In the social sphere, education and health programs have been given high priority in the developmental transformation process of Eritrea. Schools and clinics have been built at high speed in historically disadvantaged rural areas. The state’s educational and health policy spins around the belief that the main asset of Eritrea is its human resource. Education in Eritrea is a fundamental right and a lifelong process by which all individuals are given opportunities to attain their potential as all-rounded citizens. The health sector has been organized to praomote and provide quality, preventive, curative and rehabilitative health care service through effective, efficient, acceptable, affordable and accessible means. Today, schools and clinics are found in every corner of Eritrea waiting for school-age children and patients. The performance of the country is manifested in her ability to achieve many aspects of the MDGs.
The ultimate objective of the provision of social service throughout the country is to level the field for the players.
Another important achievement made by the government is laying down essential infrastructure that is imperative to the social and economic development of the nation. Widespread network of roads, telecommunication, air-port, large and medium strategic dams constructed by development workers of the national service program have given the nation fresh breath.
Eritrea is able to accumulate enough capacity to initiate and implement programs of its own, to mobilize its people living inside and outside Eritrea, to provide peace and security for citizens by defending from internal and external aggressions, to deliver essential social services, and above all, to implant Eritrean national identity on every citizen.
National unity in multi-ethnic populations is necessary for nation building without which it’s impossible to claim the existence of nationhood. Eritrea is home to nine ethnic groups and two major religions of equal proportion. The inexorable political core of the country, the PFDJ, continues its long standing motto “unity in diversity” to contribute its share in nation building. National unity is one of the most highly guarded national values of Eritrea. As part of this policy, the government restructured the administrative territory of Eritrea in a way that promotes national unity. The new regional administration (1996) that divides the country into six administrative regions dismantled the traditional and colonial map drawn along sub-national lines. Sawa and the national service also give additional leverage to the national unity by bringing together Eritrean youth from all over the country.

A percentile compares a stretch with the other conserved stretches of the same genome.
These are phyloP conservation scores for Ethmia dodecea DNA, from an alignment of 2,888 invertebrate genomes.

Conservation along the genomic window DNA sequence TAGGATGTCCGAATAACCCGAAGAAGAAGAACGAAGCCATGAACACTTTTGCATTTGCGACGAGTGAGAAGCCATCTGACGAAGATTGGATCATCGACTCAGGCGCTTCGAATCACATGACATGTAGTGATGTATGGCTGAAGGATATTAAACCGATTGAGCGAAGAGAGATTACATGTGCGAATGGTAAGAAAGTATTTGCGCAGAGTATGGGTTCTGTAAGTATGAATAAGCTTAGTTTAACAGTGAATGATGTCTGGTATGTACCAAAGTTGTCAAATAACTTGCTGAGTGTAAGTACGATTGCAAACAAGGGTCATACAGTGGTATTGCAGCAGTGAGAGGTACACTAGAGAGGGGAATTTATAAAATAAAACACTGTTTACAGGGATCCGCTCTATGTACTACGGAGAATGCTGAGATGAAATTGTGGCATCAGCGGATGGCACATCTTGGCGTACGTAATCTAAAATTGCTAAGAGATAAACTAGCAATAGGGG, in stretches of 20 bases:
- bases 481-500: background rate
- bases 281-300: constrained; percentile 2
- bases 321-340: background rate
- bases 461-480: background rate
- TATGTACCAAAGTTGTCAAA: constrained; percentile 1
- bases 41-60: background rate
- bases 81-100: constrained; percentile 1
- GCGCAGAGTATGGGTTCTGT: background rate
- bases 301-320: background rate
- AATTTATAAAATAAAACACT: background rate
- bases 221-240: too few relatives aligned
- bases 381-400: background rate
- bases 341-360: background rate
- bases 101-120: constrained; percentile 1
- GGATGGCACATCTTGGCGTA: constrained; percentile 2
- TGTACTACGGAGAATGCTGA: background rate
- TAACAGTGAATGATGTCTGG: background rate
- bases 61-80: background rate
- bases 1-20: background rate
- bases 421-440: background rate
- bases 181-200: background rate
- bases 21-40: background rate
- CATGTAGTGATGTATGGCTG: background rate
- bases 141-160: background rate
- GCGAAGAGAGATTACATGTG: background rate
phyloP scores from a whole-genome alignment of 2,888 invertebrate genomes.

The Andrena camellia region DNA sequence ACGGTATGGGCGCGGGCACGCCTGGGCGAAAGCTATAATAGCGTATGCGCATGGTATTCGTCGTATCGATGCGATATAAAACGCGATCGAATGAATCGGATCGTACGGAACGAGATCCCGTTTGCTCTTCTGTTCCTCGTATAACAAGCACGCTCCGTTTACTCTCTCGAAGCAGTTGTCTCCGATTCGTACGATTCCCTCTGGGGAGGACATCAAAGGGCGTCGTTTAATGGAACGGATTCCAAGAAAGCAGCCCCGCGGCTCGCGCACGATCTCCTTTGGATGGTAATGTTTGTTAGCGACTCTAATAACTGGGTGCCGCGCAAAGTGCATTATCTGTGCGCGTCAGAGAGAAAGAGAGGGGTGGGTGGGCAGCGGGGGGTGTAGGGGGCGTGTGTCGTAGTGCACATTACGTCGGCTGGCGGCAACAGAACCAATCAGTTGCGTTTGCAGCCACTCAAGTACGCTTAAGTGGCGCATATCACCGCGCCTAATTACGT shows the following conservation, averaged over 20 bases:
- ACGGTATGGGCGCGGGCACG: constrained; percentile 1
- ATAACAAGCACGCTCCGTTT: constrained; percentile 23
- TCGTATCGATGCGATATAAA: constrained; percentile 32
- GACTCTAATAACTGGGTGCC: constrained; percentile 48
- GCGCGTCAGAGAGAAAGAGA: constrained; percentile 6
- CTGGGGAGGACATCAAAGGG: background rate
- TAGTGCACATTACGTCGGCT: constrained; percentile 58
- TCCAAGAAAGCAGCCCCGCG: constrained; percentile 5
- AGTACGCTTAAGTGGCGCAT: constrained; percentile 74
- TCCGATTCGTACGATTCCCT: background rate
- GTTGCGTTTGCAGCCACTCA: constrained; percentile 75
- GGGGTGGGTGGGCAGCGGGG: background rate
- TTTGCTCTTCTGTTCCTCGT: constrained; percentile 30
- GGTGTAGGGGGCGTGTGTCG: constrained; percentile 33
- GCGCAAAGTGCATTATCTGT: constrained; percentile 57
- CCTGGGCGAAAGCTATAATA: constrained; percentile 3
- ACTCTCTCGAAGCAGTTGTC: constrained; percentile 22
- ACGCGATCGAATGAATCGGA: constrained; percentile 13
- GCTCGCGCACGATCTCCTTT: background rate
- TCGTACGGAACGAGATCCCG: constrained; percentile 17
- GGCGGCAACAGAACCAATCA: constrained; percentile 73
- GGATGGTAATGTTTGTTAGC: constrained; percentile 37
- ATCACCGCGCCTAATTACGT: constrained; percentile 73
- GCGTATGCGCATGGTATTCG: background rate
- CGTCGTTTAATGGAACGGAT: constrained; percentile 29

The peace and security enjoyed in the country is not the outcome of a strong police and security forces but the harvest of the government’s investment in equitable distribution of resources. Since the policy of social justice has no room for alienation, discrimination and marginalization, no group exist to grumble over these issues.
To sum up, the government of Eritrea following a policy that looks on nation building, national unity and socio economic development as inseparable and indispensable factors for development and continuity of the country. Despite the multitude challenges faced, Eritrea is driven by wise and audacious policies and has become an island of peace and security in the turbulent region. Currently, with its strong national unity and promising socio-economic development, Eritrea is gaining confidence and increasing its momentum to speed up its nation building efforts. The hard found peace with Ethiopia and the alliance in our region would add additional energy to Eritrea’s galloping toward development.